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  • How to support a disabled patient?

    Author: HealthTimes

As a GP, you’ll probably come across many disabled patients from all walks of life and levels of function.

Some may only require support during transitory periods whereas others may require more long-term support.

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For those that require more extensive support, there are certain Australian programs that will allow them to live more comfortably and independently.

For those that don’t need the same support, there are support groups and communal services available for their perusal.

But as a treating professional, what can you do to ensure that they receive the resources that they need in order to go on to lead meaningful lives?


Occupational Therapist
Programmed Health Professionals
Medical Receptionist
Cabrini Health
Senior Supervisor
St Vincent's Private Hospital

Informing them about National Disability Insurance Scheme

Financial support is one of the widely requested types of support because it allows patients to take the pressure off while attempting to find their place and stride.

For households that have a disabled family member, NDIS can also greatly reduce the burden of treatment costs.

The NDIS program aims to fund $22 billion in the next five years, favoring those who have a permanent impairment that causes them to have a lower level of function, whether in terms of mobility or mentally.

There are many services available for those who are less-abled, such as NDIS gardening or even cleaning services.

Address the patient directly

Even if your patient has trouble comprehending you, it is very important that you treat them as equals.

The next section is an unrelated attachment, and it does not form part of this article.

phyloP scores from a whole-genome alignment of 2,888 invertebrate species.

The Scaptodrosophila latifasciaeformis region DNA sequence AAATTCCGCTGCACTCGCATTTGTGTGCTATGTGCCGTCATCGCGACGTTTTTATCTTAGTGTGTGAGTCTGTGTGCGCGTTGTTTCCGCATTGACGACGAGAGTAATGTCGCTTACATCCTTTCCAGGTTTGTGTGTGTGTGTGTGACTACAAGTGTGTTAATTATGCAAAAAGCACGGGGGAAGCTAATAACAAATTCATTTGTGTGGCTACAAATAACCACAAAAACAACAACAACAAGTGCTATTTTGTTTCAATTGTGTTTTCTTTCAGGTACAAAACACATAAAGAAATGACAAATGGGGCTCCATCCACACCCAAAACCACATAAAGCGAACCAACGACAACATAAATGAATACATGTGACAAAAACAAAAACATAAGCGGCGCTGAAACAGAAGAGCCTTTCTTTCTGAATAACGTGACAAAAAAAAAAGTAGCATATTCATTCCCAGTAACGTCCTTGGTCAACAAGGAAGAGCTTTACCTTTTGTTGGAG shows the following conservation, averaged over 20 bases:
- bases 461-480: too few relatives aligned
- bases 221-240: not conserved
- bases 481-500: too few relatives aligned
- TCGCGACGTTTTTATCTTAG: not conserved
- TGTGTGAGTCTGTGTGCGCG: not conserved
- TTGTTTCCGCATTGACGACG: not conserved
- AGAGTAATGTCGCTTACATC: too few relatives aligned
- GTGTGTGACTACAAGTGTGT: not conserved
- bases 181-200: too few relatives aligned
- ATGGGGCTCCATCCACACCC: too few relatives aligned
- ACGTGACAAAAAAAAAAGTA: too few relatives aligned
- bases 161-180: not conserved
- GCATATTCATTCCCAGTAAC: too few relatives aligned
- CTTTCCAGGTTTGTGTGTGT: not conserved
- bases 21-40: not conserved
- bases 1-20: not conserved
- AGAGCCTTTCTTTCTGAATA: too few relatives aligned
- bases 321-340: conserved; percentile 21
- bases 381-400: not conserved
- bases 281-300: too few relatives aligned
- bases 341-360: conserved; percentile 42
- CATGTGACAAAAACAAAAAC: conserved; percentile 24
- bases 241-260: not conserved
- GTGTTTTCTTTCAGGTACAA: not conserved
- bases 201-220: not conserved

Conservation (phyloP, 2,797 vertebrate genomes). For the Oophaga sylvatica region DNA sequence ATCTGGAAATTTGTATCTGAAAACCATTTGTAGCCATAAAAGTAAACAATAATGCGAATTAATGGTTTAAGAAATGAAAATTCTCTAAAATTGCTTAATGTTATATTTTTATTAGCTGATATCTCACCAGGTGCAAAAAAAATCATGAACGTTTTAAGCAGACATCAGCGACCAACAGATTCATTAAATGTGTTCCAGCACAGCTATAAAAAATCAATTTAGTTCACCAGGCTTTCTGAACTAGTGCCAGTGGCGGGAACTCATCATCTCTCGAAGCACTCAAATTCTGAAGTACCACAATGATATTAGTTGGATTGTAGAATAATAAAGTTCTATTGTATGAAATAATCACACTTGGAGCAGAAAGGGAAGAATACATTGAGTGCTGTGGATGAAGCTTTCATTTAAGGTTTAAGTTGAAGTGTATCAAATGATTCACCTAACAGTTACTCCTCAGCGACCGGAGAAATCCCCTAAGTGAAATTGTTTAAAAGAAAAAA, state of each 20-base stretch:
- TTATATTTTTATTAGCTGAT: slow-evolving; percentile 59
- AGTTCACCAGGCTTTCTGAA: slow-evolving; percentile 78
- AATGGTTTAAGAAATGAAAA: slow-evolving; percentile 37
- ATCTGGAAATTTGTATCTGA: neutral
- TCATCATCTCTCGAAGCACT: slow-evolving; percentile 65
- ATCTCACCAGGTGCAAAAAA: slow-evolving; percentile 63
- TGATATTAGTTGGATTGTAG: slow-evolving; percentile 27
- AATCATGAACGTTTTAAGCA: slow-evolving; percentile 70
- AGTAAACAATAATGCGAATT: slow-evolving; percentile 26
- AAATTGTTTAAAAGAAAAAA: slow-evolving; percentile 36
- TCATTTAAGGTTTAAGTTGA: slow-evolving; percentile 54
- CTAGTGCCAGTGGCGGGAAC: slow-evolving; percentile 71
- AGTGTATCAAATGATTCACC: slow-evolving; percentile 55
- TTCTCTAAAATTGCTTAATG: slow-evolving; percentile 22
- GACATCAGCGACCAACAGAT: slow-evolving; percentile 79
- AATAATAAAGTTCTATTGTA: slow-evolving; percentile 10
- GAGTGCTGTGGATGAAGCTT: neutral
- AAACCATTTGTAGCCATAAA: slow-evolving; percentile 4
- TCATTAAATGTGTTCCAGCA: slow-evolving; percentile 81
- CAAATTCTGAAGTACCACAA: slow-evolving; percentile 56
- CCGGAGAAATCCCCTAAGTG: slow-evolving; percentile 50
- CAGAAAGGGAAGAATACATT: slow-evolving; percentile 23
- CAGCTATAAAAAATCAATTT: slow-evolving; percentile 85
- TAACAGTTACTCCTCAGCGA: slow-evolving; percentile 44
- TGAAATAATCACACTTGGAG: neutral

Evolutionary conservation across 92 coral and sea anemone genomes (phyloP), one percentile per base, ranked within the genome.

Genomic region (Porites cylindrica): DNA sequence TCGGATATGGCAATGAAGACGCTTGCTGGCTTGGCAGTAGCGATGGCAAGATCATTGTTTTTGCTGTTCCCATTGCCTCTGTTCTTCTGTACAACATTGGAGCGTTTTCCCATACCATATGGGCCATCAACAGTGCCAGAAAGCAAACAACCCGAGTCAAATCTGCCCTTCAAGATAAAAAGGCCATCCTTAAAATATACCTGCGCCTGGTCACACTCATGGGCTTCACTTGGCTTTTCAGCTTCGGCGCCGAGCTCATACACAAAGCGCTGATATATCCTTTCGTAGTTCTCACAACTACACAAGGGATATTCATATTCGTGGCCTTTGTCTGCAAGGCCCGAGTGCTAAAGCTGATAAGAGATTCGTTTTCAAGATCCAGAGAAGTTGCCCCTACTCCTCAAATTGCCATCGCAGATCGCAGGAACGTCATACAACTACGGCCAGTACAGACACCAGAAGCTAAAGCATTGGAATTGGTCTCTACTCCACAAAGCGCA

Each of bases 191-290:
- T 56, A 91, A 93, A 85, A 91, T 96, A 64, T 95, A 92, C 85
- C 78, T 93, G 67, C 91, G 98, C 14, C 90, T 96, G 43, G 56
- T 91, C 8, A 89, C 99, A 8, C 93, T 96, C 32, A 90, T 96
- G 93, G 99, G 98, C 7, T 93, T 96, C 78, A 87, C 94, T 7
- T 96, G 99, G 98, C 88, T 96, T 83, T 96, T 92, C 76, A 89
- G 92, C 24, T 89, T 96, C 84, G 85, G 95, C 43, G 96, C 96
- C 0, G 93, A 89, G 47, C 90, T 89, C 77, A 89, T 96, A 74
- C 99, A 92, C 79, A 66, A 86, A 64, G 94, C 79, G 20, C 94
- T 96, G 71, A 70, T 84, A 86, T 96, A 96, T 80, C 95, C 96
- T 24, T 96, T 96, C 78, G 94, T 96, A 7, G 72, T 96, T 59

When the caregiver answers on their behalf, don’t direct your attention to the caregiver, but instead, continue applying your focus on your patient.

Never assume that your patient will not be able to understand you, for even if they are unable to express themselves, they are still first and foremost, your patient and should be treated with such respect.

If they did not bring a caregiver with them, don’t question their decision and when offering support, always wait for their response, rather than making the decision for them.

Sometimes, all they need is a little time and do not require assistance from you. By giving them the assistance they did not ask for, it is a gross misconduct of consent and it also belittles the patient, rendering them to be even more powerless.

Ensure that your staff treats disabled patients with patient and respect

Providing your patient with respect is the most basic thing that you can give them but you should also overlook your staff’s attitude towards these patients.

Disabled patients can sometimes find it hard to express themselves and become distressed when such situations arise. Make sure that your healthcare professionals understand this and react accordingly in a calm manner.

At the end of the day, all patients are equal

As the heading says, patients are all the same and whether they have a disability or not, they all wish to be treated with care and respect.

Don’t let your prejudice or experience get the better of you and always give patients the room to take care or speak for themselves.


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